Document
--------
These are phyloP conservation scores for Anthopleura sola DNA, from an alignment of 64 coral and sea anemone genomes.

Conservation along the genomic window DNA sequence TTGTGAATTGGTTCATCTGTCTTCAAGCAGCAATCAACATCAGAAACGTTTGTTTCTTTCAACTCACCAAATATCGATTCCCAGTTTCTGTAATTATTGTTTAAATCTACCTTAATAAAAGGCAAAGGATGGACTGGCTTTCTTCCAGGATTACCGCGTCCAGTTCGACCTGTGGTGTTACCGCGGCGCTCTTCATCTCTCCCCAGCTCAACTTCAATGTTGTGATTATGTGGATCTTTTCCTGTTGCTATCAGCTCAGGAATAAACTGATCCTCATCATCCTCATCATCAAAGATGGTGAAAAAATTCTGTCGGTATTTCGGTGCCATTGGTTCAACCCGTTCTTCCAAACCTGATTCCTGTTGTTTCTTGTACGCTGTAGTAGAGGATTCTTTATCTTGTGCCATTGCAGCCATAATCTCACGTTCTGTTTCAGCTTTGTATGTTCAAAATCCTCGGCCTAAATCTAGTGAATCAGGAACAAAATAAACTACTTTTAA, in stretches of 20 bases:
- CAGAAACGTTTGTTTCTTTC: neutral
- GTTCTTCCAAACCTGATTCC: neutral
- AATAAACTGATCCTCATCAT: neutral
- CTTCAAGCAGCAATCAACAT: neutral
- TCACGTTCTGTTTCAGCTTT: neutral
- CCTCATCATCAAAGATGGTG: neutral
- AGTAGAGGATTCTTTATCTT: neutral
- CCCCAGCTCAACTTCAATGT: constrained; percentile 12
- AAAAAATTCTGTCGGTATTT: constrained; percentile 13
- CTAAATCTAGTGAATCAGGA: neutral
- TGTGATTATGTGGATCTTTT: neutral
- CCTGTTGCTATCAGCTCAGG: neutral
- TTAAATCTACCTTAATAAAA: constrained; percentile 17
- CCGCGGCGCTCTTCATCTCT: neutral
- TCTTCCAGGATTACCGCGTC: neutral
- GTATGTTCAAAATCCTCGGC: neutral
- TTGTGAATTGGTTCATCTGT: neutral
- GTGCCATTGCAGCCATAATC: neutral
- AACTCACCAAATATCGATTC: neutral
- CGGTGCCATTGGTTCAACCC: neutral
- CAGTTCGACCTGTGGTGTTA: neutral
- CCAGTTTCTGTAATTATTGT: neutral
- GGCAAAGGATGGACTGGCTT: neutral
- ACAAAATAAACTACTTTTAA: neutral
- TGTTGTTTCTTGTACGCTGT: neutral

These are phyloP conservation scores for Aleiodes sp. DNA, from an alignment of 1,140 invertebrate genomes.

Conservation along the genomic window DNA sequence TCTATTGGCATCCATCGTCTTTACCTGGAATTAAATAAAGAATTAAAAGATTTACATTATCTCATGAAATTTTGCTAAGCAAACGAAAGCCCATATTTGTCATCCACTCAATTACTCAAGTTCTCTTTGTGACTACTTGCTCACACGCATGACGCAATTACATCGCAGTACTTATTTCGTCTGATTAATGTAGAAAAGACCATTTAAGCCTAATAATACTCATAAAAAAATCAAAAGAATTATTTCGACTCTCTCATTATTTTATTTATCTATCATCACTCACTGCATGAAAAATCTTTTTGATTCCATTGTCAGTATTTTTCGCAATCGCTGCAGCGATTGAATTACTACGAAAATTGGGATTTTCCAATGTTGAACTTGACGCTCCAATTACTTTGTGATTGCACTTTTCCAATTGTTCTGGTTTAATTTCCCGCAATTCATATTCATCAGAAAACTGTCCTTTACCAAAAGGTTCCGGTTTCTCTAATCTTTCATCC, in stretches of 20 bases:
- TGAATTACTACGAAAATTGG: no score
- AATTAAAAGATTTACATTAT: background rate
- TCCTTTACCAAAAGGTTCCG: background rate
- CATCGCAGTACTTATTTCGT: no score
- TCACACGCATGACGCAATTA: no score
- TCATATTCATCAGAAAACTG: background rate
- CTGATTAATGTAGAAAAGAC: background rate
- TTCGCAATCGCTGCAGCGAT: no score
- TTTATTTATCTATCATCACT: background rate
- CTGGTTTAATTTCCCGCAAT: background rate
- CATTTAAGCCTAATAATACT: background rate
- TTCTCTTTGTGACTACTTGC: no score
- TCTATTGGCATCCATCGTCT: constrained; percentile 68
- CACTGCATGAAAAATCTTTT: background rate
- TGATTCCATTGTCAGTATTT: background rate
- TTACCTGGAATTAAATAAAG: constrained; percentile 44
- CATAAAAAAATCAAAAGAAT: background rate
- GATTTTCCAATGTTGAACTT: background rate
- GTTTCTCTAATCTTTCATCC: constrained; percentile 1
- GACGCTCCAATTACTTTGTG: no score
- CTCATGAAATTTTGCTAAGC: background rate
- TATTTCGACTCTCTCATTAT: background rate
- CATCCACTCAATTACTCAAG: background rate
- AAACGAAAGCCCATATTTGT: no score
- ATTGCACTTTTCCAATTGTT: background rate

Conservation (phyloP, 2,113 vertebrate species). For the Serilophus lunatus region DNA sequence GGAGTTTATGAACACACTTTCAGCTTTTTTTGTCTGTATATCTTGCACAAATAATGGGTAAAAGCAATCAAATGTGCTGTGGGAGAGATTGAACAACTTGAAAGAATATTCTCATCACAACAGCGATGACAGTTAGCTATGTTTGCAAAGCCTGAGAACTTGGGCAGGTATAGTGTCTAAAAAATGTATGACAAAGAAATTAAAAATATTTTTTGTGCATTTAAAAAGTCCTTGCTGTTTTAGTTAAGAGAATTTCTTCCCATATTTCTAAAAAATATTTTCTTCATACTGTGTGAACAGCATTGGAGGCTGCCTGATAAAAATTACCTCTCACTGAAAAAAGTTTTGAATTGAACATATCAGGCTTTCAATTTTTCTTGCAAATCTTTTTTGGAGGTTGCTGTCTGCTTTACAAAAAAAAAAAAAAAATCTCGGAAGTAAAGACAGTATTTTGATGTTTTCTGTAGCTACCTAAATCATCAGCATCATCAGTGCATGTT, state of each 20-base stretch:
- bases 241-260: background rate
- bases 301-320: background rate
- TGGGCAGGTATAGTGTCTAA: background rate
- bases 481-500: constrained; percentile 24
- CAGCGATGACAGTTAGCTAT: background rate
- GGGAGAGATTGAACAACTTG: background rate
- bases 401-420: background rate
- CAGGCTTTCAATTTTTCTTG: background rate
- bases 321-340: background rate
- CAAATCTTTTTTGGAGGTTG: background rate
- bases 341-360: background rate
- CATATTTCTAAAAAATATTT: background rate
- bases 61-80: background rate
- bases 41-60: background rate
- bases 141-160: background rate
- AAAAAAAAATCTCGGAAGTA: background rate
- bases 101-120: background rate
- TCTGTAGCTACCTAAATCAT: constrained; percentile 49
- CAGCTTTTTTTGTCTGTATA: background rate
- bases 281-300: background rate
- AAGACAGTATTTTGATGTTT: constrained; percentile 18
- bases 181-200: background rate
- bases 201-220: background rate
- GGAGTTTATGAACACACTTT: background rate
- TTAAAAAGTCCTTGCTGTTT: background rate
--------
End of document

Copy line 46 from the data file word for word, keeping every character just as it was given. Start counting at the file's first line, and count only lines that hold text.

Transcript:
- CATAAAAAAATCAAAAGAAT: background rate